Let’s Hear it for the Boys

I’ve been wearily casting my eye back on the security news of the last seven days.

There’s SQL-Slammer of course, the biggest kick in the collective complacency since Code Red which was cleverly timed to coincide with the birthday of Microsoft’s ‘Trustworthy Computing’(TWC) initiative and the bubbling ‘Gatesian’ eulogy that accompanied it.



Of course, ‘Slammer’ took advantage of a much older deficiency that Microsoft had patched in July but reports suggest that at least a quarter of a million Servers were involved in the DDOS exploit and apparently, 13,000 Bank of America ATM machines were among the victims.

In fact, it’s been a week of and I’ll say it, ‘piss poor’ examples of IT security everywhere you might look. We can only be thankful that Ozzie Bin Laden and his boys appear to prefer the more dramatic sound of loud bangs to the apparently much simpler destruction of bits and bytes on which our society is really built.



I’ve had a preview of the most comprehensive figures yet for 2002 and I can tell you we are increasingly looking like an industry on the brink of crisis, not simply because of the deficiencies of Microsoft or the Penguin but because however hard the vendors or the authorities try, there’s a good 30% - 40% of the Web administrator population that can’t be bothered to keep their Servers patched and up-to-date. But Bank of America – I ask you?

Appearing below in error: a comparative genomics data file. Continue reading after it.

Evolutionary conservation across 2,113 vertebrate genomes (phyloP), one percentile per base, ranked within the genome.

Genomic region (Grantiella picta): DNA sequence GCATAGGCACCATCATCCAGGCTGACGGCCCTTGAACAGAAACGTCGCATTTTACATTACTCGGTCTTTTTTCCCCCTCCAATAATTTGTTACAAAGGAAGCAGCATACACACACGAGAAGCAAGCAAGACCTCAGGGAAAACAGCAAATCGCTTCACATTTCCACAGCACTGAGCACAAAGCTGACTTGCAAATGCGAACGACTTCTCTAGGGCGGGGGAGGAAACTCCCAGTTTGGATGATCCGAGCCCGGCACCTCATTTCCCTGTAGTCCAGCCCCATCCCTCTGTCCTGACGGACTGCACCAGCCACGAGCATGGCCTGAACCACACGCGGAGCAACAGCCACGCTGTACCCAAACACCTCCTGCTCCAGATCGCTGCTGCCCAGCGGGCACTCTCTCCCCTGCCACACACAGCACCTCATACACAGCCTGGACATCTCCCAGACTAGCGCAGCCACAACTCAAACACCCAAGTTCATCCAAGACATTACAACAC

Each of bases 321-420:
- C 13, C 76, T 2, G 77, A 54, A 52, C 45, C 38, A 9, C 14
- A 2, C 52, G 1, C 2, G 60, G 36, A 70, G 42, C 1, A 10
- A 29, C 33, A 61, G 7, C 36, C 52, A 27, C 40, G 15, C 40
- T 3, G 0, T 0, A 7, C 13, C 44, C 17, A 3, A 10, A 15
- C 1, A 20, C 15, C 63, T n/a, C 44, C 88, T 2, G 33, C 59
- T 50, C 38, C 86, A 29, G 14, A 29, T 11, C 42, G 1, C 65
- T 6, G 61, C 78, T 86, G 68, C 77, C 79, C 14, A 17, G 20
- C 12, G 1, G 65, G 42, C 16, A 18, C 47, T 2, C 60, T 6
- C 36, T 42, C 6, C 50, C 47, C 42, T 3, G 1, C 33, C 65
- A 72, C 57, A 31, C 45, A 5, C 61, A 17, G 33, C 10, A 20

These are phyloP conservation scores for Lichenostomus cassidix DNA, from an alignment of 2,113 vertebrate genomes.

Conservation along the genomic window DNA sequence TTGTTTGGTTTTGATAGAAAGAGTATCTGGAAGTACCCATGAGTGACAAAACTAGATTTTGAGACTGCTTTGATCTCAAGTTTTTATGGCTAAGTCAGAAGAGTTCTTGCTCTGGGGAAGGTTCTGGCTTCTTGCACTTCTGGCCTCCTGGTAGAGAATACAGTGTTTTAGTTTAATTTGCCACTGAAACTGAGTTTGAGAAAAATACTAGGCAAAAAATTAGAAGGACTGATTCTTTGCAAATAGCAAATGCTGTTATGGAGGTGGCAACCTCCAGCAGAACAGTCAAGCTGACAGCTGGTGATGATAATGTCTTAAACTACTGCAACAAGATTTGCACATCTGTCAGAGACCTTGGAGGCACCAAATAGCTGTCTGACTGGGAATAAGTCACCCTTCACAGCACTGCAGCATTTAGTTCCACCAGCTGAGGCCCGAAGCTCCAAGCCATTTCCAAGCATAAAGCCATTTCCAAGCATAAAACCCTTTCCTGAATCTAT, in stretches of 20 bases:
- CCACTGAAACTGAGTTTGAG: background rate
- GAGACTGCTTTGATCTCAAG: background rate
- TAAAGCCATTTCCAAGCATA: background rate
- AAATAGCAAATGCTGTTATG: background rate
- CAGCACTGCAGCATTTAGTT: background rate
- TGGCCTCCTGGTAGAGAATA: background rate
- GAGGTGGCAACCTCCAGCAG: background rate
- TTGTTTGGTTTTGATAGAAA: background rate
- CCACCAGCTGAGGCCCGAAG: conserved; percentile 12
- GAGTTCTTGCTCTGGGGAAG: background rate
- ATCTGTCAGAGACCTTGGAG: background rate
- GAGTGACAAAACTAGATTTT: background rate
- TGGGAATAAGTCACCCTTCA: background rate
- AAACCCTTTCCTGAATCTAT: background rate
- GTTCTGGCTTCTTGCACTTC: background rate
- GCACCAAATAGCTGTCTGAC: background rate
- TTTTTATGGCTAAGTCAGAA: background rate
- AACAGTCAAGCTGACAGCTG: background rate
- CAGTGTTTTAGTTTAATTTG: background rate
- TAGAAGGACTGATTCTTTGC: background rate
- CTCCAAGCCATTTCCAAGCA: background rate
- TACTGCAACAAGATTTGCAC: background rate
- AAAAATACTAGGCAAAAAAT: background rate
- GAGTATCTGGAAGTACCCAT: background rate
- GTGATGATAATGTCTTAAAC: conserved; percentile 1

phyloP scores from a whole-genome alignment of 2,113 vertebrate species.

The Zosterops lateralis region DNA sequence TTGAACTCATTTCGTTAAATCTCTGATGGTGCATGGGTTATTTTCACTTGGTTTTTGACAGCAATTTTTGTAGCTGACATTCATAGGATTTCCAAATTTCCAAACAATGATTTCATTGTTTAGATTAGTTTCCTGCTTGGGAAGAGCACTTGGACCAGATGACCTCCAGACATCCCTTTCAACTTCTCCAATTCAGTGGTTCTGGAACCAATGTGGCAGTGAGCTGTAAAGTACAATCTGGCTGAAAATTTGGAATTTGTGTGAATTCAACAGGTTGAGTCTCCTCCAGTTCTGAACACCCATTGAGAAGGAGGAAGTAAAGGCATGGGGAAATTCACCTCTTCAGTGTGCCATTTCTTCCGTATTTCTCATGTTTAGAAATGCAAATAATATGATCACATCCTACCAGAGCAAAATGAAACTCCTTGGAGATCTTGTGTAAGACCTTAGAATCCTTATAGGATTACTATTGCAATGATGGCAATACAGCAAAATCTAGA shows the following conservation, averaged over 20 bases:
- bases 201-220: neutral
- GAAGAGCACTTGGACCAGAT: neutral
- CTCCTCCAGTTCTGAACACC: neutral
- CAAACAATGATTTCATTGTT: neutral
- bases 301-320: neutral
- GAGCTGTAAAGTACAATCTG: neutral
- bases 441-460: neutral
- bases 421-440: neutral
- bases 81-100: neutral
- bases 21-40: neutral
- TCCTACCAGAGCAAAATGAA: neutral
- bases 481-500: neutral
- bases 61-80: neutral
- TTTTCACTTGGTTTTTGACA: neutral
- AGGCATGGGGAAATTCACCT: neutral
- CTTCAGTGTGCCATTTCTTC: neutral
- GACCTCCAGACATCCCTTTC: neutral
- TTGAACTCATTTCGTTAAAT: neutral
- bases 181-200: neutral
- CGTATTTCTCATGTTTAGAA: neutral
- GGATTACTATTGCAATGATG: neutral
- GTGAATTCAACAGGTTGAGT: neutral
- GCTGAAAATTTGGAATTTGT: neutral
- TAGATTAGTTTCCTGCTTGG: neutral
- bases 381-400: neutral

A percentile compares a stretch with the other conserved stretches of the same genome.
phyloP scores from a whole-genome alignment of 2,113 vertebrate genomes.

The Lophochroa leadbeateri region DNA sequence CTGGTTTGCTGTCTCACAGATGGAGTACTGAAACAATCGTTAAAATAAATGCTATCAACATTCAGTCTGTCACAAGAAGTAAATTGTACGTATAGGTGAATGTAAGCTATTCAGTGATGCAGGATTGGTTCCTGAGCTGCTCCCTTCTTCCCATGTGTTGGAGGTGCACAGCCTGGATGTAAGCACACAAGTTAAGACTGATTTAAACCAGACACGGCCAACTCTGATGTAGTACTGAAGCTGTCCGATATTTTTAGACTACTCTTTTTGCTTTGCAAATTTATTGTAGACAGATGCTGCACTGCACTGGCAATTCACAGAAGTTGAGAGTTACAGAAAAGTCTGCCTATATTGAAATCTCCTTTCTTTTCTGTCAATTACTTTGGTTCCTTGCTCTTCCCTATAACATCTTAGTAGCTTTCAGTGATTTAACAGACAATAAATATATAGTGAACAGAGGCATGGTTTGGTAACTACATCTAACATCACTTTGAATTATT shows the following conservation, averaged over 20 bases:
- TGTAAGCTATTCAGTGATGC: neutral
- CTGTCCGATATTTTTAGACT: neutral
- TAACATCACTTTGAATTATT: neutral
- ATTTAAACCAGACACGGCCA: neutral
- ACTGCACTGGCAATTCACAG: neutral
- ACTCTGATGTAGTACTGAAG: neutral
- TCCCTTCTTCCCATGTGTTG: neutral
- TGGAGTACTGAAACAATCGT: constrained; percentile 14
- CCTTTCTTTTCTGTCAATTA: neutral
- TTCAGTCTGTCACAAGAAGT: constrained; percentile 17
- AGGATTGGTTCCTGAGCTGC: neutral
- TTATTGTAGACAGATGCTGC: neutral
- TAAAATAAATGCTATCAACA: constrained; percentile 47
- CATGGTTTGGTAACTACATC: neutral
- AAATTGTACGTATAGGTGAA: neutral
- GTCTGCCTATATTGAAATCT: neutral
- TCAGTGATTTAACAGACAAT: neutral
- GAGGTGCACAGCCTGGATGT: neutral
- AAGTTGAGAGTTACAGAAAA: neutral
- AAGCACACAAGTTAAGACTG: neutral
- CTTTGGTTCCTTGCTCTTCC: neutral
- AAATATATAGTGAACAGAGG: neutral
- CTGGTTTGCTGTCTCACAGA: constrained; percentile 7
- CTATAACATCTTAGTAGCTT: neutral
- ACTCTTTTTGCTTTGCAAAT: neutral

One of my friends is so depressed by society’s lack of serious attention to the problem that he’s decided to emigrate to New Zealand and become a sheep and I can’t blame him either. The irony is that the people who read this column are most likely to be among the group, that are least likely to be the victims or the next generation of blended threats which we are warned are just around the corner. The problem however, is that the Internet’s very connectivity represents its greatest weakness where programs like Slammer or Nimda are concerned, the force multiplication effect of tens of thousands of infected Servers as part of a single Denial-of- Service exploit.



It seems very clear to me that we are steadily losing the war in cyberspace and that education isn’t working. But what’s the alternative, shooting failing Server administrators might, at first glance, be an attractive option but is unlikely to solve the deeper problem of apathy which is responsible for the mess in which we find ourselves today.

The harsh reality facing us is that before it gets any better, it gets worse. We can’t depend on education and we have to depend on the vendors to deliver a new generation of software, code which is bullet-proof. This then has to work its way down through the food chain, a process which will take at least five years if not ten. And even then, there’s bound to be someone in a position of strategic responsibility whose password will be ‘administrator’.

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